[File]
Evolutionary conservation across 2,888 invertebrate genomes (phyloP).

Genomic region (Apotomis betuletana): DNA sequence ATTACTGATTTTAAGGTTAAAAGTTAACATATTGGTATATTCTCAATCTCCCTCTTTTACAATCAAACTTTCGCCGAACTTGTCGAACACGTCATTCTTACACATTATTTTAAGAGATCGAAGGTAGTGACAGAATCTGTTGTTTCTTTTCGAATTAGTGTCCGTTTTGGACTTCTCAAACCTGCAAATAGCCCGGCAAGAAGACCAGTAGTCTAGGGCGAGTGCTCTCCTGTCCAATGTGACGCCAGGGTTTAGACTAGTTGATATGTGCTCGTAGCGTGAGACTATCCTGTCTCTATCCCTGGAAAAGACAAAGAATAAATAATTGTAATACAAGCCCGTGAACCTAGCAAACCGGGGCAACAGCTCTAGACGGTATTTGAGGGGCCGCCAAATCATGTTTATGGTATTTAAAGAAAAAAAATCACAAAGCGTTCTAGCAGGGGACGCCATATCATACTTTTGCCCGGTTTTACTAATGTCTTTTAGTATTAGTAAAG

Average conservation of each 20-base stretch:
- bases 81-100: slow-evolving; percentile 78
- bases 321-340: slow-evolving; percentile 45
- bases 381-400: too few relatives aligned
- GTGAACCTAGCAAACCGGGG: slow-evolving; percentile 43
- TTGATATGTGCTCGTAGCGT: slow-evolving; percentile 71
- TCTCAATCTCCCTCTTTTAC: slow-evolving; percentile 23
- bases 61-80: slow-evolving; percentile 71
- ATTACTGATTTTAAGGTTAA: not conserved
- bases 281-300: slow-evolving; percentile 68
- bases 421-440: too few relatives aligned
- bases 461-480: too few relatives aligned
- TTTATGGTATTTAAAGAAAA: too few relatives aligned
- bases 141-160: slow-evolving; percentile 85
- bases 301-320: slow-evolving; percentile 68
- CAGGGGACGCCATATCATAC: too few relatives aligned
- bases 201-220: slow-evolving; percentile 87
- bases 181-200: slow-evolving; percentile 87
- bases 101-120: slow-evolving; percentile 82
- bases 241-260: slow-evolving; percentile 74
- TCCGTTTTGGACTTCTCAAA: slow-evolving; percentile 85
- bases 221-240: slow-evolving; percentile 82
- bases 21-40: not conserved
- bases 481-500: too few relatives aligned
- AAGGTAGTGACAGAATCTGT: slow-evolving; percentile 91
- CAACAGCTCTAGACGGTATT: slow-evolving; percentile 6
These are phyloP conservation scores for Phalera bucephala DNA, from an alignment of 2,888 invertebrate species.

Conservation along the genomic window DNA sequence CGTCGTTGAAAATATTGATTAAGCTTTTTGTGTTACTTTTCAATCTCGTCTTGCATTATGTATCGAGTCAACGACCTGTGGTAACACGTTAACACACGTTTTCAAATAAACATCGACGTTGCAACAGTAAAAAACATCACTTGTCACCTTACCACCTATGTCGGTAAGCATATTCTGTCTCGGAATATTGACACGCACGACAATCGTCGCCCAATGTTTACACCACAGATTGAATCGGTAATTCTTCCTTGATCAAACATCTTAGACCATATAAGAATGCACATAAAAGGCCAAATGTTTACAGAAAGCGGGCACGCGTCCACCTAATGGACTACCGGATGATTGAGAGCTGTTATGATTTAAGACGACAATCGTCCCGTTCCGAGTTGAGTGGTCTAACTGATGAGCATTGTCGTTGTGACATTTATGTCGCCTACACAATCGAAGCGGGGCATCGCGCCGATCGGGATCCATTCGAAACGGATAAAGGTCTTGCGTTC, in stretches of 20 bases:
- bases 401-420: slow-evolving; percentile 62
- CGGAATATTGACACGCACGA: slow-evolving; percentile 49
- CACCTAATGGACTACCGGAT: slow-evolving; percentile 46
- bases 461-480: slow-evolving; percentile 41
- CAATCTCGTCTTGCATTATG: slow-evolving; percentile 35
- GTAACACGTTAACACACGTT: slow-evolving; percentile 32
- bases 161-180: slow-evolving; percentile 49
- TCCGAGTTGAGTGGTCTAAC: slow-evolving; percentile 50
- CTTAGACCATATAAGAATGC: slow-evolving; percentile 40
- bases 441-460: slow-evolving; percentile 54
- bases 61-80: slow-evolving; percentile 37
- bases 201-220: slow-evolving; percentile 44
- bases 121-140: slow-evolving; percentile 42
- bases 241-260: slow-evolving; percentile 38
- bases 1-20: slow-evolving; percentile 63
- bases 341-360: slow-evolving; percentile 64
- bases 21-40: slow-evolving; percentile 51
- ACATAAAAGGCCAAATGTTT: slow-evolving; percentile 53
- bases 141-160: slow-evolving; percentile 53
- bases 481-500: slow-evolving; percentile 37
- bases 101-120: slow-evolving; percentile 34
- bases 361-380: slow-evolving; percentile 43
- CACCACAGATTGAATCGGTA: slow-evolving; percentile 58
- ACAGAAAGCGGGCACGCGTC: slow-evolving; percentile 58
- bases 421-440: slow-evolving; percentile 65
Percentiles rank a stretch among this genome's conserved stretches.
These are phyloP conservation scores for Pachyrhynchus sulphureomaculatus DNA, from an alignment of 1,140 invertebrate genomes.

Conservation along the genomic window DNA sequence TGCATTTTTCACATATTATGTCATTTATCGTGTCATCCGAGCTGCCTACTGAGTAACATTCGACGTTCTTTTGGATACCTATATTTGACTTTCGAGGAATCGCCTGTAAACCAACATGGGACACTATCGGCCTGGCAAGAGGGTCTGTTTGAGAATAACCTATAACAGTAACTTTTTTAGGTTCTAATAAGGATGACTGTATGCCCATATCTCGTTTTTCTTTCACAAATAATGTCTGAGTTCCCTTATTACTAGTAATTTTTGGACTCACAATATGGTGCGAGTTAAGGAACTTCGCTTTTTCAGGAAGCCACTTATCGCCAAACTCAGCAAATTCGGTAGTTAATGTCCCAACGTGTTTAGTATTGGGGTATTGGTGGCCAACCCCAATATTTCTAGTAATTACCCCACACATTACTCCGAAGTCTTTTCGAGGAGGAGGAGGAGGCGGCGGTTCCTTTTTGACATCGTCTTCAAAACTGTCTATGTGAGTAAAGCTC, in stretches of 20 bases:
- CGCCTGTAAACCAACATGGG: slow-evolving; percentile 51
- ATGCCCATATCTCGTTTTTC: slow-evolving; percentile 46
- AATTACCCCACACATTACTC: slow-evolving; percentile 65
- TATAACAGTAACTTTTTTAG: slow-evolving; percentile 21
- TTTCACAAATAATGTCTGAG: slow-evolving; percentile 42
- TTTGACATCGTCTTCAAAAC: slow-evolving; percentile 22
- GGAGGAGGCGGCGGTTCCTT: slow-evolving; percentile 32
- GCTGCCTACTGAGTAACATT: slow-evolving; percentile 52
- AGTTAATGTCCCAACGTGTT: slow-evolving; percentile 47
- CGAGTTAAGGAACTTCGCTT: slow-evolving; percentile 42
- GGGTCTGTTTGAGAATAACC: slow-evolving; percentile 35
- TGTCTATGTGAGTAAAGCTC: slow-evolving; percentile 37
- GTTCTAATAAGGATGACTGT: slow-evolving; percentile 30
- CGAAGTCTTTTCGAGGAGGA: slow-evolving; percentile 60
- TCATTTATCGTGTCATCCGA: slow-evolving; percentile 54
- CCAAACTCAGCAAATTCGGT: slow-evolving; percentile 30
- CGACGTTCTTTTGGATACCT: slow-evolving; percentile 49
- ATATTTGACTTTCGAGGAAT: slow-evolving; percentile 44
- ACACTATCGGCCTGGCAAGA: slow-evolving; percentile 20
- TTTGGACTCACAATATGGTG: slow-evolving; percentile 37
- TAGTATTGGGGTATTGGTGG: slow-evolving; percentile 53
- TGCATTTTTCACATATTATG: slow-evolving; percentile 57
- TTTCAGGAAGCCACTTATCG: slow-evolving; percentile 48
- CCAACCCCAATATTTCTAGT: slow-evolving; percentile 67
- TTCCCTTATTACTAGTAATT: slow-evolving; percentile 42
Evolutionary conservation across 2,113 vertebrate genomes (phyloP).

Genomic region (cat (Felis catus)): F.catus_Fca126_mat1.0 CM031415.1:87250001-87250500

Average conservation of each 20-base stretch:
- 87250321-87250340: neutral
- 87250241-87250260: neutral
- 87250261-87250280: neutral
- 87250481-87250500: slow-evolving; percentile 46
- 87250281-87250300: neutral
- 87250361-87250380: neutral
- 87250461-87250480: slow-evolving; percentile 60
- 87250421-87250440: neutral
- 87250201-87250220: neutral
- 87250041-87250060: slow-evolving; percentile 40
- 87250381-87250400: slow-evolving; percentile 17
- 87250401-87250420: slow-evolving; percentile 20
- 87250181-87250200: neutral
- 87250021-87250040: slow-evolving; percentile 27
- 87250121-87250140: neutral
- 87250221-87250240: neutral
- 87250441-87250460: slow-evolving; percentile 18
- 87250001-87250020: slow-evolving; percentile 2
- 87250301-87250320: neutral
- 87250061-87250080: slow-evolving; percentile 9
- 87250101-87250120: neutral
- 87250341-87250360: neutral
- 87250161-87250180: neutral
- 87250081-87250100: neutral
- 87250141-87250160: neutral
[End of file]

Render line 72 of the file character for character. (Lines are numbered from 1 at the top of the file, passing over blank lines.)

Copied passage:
- CGAAGTCTTTTCGAGGAGGA: slow-evolving; percentile 60